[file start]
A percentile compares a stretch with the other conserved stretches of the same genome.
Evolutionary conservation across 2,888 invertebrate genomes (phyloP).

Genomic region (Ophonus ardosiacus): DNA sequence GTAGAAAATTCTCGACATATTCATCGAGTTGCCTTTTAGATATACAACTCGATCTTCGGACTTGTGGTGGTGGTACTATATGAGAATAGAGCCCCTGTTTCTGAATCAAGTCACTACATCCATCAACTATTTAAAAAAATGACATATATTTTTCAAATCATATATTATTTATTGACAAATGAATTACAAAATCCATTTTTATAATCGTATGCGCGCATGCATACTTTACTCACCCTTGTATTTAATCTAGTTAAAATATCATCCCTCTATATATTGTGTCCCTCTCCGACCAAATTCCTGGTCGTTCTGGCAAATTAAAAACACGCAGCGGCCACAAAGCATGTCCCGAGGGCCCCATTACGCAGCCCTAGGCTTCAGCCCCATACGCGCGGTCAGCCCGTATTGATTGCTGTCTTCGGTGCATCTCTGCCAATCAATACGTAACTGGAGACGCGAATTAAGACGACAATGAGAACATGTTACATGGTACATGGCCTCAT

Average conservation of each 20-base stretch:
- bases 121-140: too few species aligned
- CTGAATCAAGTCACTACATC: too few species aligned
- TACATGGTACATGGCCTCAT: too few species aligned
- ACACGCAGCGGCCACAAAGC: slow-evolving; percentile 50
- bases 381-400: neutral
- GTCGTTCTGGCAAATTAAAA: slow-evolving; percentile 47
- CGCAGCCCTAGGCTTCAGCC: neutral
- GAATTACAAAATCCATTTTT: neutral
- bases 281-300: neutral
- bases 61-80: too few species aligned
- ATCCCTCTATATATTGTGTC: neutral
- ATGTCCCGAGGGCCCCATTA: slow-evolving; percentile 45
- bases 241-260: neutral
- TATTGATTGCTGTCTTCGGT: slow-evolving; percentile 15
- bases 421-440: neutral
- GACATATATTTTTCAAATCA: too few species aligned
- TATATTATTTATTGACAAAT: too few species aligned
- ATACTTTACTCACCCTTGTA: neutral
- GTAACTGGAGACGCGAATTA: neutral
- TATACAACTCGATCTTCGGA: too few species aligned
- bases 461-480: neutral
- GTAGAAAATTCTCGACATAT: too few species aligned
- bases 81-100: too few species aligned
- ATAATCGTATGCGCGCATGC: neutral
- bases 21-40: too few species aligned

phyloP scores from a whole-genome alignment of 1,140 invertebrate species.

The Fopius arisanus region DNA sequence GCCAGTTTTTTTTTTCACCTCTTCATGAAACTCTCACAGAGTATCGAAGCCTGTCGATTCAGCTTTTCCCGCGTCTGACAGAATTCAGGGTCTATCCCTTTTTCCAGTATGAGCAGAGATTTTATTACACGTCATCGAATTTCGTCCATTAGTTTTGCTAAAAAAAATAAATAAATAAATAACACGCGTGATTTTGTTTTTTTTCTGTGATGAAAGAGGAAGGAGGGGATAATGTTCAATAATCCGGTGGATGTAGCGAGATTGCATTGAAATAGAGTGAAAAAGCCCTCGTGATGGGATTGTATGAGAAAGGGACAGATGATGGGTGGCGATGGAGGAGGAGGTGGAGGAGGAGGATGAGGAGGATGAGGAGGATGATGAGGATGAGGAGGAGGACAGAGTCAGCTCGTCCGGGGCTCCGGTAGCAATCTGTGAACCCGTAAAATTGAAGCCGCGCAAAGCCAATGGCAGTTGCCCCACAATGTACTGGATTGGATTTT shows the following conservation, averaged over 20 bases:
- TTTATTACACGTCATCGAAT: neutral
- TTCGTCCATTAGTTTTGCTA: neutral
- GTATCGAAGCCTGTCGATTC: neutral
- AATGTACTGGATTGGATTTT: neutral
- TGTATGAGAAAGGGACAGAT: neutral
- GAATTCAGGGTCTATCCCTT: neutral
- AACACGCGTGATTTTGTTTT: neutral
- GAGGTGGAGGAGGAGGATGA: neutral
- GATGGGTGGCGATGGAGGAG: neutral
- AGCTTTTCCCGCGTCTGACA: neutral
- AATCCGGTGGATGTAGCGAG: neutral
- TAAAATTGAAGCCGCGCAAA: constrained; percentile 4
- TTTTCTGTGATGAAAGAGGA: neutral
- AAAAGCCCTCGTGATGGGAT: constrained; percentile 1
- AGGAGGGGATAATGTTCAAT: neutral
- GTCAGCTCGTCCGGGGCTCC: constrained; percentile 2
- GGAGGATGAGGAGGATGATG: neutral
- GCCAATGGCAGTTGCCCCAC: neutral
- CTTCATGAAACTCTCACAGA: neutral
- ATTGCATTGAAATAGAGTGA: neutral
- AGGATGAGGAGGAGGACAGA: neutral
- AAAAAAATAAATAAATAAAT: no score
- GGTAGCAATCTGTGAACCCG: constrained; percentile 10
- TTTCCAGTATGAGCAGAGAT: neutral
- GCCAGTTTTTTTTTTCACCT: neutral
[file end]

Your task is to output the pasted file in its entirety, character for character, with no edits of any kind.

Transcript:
A percentile compares a stretch with the other conserved stretches of the same genome.
Evolutionary conservation across 2,888 invertebrate genomes (phyloP).

Genomic region (Ophonus ardosiacus): DNA sequence GTAGAAAATTCTCGACATATTCATCGAGTTGCCTTTTAGATATACAACTCGATCTTCGGACTTGTGGTGGTGGTACTATATGAGAATAGAGCCCCTGTTTCTGAATCAAGTCACTACATCCATCAACTATTTAAAAAAATGACATATATTTTTCAAATCATATATTATTTATTGACAAATGAATTACAAAATCCATTTTTATAATCGTATGCGCGCATGCATACTTTACTCACCCTTGTATTTAATCTAGTTAAAATATCATCCCTCTATATATTGTGTCCCTCTCCGACCAAATTCCTGGTCGTTCTGGCAAATTAAAAACACGCAGCGGCCACAAAGCATGTCCCGAGGGCCCCATTACGCAGCCCTAGGCTTCAGCCCCATACGCGCGGTCAGCCCGTATTGATTGCTGTCTTCGGTGCATCTCTGCCAATCAATACGTAACTGGAGACGCGAATTAAGACGACAATGAGAACATGTTACATGGTACATGGCCTCAT

Average conservation of each 20-base stretch:
- bases 121-140: too few species aligned
- CTGAATCAAGTCACTACATC: too few species aligned
- TACATGGTACATGGCCTCAT: too few species aligned
- ACACGCAGCGGCCACAAAGC: slow-evolving; percentile 50
- bases 381-400: neutral
- GTCGTTCTGGCAAATTAAAA: slow-evolving; percentile 47
- CGCAGCCCTAGGCTTCAGCC: neutral
- GAATTACAAAATCCATTTTT: neutral
- bases 281-300: neutral
- bases 61-80: too few species aligned
- ATCCCTCTATATATTGTGTC: neutral
- ATGTCCCGAGGGCCCCATTA: slow-evolving; percentile 45
- bases 241-260: neutral
- TATTGATTGCTGTCTTCGGT: slow-evolving; percentile 15
- bases 421-440: neutral
- GACATATATTTTTCAAATCA: too few species aligned
- TATATTATTTATTGACAAAT: too few species aligned
- ATACTTTACTCACCCTTGTA: neutral
- GTAACTGGAGACGCGAATTA: neutral
- TATACAACTCGATCTTCGGA: too few species aligned
- bases 461-480: neutral
- GTAGAAAATTCTCGACATAT: too few species aligned
- bases 81-100: too few species aligned
- ATAATCGTATGCGCGCATGC: neutral
- bases 21-40: too few species aligned

phyloP scores from a whole-genome alignment of 1,140 invertebrate species.

The Fopius arisanus region DNA sequence GCCAGTTTTTTTTTTCACCTCTTCATGAAACTCTCACAGAGTATCGAAGCCTGTCGATTCAGCTTTTCCCGCGTCTGACAGAATTCAGGGTCTATCCCTTTTTCCAGTATGAGCAGAGATTTTATTACACGTCATCGAATTTCGTCCATTAGTTTTGCTAAAAAAAATAAATAAATAAATAACACGCGTGATTTTGTTTTTTTTCTGTGATGAAAGAGGAAGGAGGGGATAATGTTCAATAATCCGGTGGATGTAGCGAGATTGCATTGAAATAGAGTGAAAAAGCCCTCGTGATGGGATTGTATGAGAAAGGGACAGATGATGGGTGGCGATGGAGGAGGAGGTGGAGGAGGAGGATGAGGAGGATGAGGAGGATGATGAGGATGAGGAGGAGGACAGAGTCAGCTCGTCCGGGGCTCCGGTAGCAATCTGTGAACCCGTAAAATTGAAGCCGCGCAAAGCCAATGGCAGTTGCCCCACAATGTACTGGATTGGATTTT shows the following conservation, averaged over 20 bases:
- TTTATTACACGTCATCGAAT: neutral
- TTCGTCCATTAGTTTTGCTA: neutral
- GTATCGAAGCCTGTCGATTC: neutral
- AATGTACTGGATTGGATTTT: neutral
- TGTATGAGAAAGGGACAGAT: neutral
- GAATTCAGGGTCTATCCCTT: neutral
- AACACGCGTGATTTTGTTTT: neutral
- GAGGTGGAGGAGGAGGATGA: neutral
- GATGGGTGGCGATGGAGGAG: neutral
- AGCTTTTCCCGCGTCTGACA: neutral
- AATCCGGTGGATGTAGCGAG: neutral
- TAAAATTGAAGCCGCGCAAA: constrained; percentile 4
- TTTTCTGTGATGAAAGAGGA: neutral
- AAAAGCCCTCGTGATGGGAT: constrained; percentile 1
- AGGAGGGGATAATGTTCAAT: neutral
- GTCAGCTCGTCCGGGGCTCC: constrained; percentile 2
- GGAGGATGAGGAGGATGATG: neutral
- GCCAATGGCAGTTGCCCCAC: neutral
- CTTCATGAAACTCTCACAGA: neutral
- ATTGCATTGAAATAGAGTGA: neutral
- AGGATGAGGAGGAGGACAGA: neutral
- AAAAAAATAAATAAATAAAT: no score
- GGTAGCAATCTGTGAACCCG: constrained; percentile 10
- TTTCCAGTATGAGCAGAGAT: neutral
- GCCAGTTTTTTTTTTCACCT: neutral